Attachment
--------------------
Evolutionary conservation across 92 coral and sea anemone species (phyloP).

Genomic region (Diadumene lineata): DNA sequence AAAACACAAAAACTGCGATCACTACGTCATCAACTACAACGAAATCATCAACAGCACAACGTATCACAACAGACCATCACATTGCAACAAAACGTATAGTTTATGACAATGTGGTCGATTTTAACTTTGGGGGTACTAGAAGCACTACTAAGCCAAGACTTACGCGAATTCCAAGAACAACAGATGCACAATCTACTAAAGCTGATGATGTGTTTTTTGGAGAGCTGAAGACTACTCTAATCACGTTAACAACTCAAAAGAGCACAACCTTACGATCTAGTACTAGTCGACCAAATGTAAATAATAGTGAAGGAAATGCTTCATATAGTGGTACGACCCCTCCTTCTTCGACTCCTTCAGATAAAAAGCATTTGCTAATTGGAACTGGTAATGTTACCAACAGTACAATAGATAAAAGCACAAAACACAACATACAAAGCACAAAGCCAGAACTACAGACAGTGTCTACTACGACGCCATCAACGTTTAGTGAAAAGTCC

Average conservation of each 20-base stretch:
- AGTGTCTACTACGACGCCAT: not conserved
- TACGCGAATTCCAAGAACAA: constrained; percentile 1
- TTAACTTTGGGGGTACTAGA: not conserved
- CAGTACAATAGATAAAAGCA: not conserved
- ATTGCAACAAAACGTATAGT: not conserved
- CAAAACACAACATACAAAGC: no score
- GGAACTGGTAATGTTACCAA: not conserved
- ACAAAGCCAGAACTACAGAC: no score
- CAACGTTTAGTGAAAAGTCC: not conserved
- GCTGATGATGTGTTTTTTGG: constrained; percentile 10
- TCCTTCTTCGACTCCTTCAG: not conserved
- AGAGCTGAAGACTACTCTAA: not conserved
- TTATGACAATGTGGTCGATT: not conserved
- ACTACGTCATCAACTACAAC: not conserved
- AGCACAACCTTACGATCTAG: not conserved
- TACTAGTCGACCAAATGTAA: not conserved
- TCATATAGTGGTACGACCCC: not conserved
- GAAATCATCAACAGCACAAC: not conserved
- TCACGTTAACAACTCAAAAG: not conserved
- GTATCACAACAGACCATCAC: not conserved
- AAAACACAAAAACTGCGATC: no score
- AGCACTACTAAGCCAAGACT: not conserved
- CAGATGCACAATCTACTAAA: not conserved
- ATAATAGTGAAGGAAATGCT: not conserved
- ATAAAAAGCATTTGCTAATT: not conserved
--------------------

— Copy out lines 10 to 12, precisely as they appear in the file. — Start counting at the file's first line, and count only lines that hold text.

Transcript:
- GGAACTGGTAATGTTACCAA: not conserved
- ACAAAGCCAGAACTACAGAC: no score
- CAACGTTTAGTGAAAAGTCC: not conserved